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Don't Turn Around

By Jacob Harris All Rights Reserved ©

Horror

Chapter 1

Another busy lunch break had come for the students at the Arabashi School for Girls. It was a time to not only fill their hungry stomachs, but a time for the girls to put aside scholarly subjects and discuss topics that were of far greater importance.

As was customary, Sayuri and her friends were eating lunch in room 3-B. From the third story one could see the entire schoolyard. And it was from that vantage point that Sayuri's closest friend, Hana, liked to stare down at the other students and see them as nothing more than insignificant little bugs.

Had Hana not hand-picked her to be her friend, Sayuri surely would never had chosen to be friends with such a girl. For Hana was as cruel and mean spirited as anyone Sayuri had ever had the misfortune of knowing. And it was only the fact that Sayuri's father was a prominent businessman that made her desirable to Hana.

Rounding out the clique were Aika and Nami. Nothing particularly stood out about the two other than the fact that they also came from money. And what Hana especially liked about them was their constant desire to please her.

Had Sayuri been blessed with more confidence, she surely would have broken free from the group. But she feared Hana would have her blacklisted and left without friends. And that would have made her just like Shizuko.

“Hey, look at Shizuko,” said Aika. “She's asleep again.”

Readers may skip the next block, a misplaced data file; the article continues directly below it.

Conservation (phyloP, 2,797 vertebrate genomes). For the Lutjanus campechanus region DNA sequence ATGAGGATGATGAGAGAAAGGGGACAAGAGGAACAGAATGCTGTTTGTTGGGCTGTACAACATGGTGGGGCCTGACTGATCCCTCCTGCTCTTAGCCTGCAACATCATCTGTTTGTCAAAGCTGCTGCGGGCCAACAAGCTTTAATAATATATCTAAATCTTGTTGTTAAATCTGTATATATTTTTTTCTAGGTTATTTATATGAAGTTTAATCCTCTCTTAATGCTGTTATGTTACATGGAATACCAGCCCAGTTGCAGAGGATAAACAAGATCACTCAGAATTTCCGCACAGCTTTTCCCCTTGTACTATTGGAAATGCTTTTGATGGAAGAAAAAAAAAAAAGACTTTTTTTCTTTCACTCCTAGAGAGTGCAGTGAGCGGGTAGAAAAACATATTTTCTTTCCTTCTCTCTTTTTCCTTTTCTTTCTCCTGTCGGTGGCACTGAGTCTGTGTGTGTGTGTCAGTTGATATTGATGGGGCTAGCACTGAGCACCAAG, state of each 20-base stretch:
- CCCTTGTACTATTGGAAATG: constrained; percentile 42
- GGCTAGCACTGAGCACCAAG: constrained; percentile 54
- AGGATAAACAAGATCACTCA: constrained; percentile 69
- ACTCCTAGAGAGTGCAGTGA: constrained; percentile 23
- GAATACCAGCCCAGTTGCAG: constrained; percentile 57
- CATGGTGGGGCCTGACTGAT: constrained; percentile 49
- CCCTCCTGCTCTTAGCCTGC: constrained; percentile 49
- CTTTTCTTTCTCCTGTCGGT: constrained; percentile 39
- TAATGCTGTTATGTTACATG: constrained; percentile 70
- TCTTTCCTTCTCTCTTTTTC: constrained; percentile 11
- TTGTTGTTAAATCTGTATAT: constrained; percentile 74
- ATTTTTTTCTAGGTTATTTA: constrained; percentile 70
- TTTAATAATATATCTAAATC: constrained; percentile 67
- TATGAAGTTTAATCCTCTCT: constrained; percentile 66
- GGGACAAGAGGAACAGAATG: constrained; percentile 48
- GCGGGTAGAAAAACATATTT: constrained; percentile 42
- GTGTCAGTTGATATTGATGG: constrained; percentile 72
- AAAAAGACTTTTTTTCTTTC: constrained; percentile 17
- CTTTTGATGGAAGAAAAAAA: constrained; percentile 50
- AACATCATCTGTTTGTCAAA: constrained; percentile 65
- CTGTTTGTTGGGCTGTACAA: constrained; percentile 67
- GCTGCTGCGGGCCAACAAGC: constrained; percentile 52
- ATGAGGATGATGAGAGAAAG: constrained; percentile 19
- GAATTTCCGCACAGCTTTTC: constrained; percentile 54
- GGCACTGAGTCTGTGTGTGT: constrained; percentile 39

Shizuko was well known as one of the least popular girls in school, and she had once again fallen asleep at her desk.

Shizuko kept mostly to herself, rarely ever saying more than a few words unless spoken to first. And for some reason that made Hana loathe her.

“What a lazy dog,” said Nami.

But Sayuri knew the reason behind Shizuko's constant school time naps. She had once overheard Shizuko while she was taking a call from her employer. It was then when it became known to Sayuri that Shizuko was always exhausted at school because she worked nights cleaning office buildings.

“I found out the other day that her father works at the same hospital as mine,” said Hana, who was staring coldly at the students in the schoolyard.

“Is he a doctor?” asked Nami.

Hana immediately began laughing. “Oh, you were serious?” she asked. “Of course not. He’s just the janitor. I saw him eating at a restaurant one day with Shizuko. I knew he looked familiar, then I remembered where I had seen him. I had seen him taking the garbage out of my father’s office. I bet one day his daughter will be doing the same for me. It would only make sense, seeing as she’s just a piece of trash herself.”

Sayuri would never admit it to the others, but when she was younger she and Shizuko were very close friends. But Shizuko’s father moved the family when he was offered a very high paying job. Years later, Shizuko returned and was transferred to Sayuri’s school. But she had made no attempt to rekindle the friendship. Sayuri knew it was because of the company she now kept. Anyone familiar with Hana would have to assume that anyone associated with her was just as cruel and just as vindictive.